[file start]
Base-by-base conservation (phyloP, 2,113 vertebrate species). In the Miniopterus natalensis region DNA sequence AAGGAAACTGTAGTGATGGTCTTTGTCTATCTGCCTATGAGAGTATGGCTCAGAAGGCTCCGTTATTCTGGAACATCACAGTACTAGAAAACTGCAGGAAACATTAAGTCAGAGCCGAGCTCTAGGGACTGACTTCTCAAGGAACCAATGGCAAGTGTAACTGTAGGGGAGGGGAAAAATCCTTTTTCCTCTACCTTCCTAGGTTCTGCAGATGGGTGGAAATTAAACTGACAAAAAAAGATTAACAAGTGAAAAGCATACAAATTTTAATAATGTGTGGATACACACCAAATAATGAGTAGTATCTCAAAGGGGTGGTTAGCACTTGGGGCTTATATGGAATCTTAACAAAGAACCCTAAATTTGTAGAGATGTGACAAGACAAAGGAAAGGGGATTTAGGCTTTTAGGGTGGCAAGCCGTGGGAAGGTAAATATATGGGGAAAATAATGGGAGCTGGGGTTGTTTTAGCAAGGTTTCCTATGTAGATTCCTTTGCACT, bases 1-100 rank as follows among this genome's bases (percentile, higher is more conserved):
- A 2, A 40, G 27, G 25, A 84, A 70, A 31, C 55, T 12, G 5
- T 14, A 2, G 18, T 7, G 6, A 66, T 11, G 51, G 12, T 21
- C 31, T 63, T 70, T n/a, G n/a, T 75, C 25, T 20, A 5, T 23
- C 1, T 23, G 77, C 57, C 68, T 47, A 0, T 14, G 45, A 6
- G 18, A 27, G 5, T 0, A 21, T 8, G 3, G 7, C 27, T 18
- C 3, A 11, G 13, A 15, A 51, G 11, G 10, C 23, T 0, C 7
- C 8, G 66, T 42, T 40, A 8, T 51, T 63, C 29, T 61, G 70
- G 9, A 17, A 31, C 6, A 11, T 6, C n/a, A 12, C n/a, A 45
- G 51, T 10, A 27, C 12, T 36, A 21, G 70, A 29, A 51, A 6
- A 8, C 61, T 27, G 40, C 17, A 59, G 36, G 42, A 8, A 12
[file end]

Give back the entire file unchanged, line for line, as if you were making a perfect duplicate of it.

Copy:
Base-by-base conservation (phyloP, 2,113 vertebrate species). In the Miniopterus natalensis region DNA sequence AAGGAAACTGTAGTGATGGTCTTTGTCTATCTGCCTATGAGAGTATGGCTCAGAAGGCTCCGTTATTCTGGAACATCACAGTACTAGAAAACTGCAGGAAACATTAAGTCAGAGCCGAGCTCTAGGGACTGACTTCTCAAGGAACCAATGGCAAGTGTAACTGTAGGGGAGGGGAAAAATCCTTTTTCCTCTACCTTCCTAGGTTCTGCAGATGGGTGGAAATTAAACTGACAAAAAAAGATTAACAAGTGAAAAGCATACAAATTTTAATAATGTGTGGATACACACCAAATAATGAGTAGTATCTCAAAGGGGTGGTTAGCACTTGGGGCTTATATGGAATCTTAACAAAGAACCCTAAATTTGTAGAGATGTGACAAGACAAAGGAAAGGGGATTTAGGCTTTTAGGGTGGCAAGCCGTGGGAAGGTAAATATATGGGGAAAATAATGGGAGCTGGGGTTGTTTTAGCAAGGTTTCCTATGTAGATTCCTTTGCACT, bases 1-100 rank as follows among this genome's bases (percentile, higher is more conserved):
- A 2, A 40, G 27, G 25, A 84, A 70, A 31, C 55, T 12, G 5
- T 14, A 2, G 18, T 7, G 6, A 66, T 11, G 51, G 12, T 21
- C 31, T 63, T 70, T n/a, G n/a, T 75, C 25, T 20, A 5, T 23
- C 1, T 23, G 77, C 57, C 68, T 47, A 0, T 14, G 45, A 6
- G 18, A 27, G 5, T 0, A 21, T 8, G 3, G 7, C 27, T 18
- C 3, A 11, G 13, A 15, A 51, G 11, G 10, C 23, T 0, C 7
- C 8, G 66, T 42, T 40, A 8, T 51, T 63, C 29, T 61, G 70
- G 9, A 17, A 31, C 6, A 11, T 6, C n/a, A 12, C n/a, A 45
- G 51, T 10, A 27, C 12, T 36, A 21, G 70, A 29, A 51, A 6
- A 8, C 61, T 27, G 40, C 17, A 59, G 36, G 42, A 8, A 12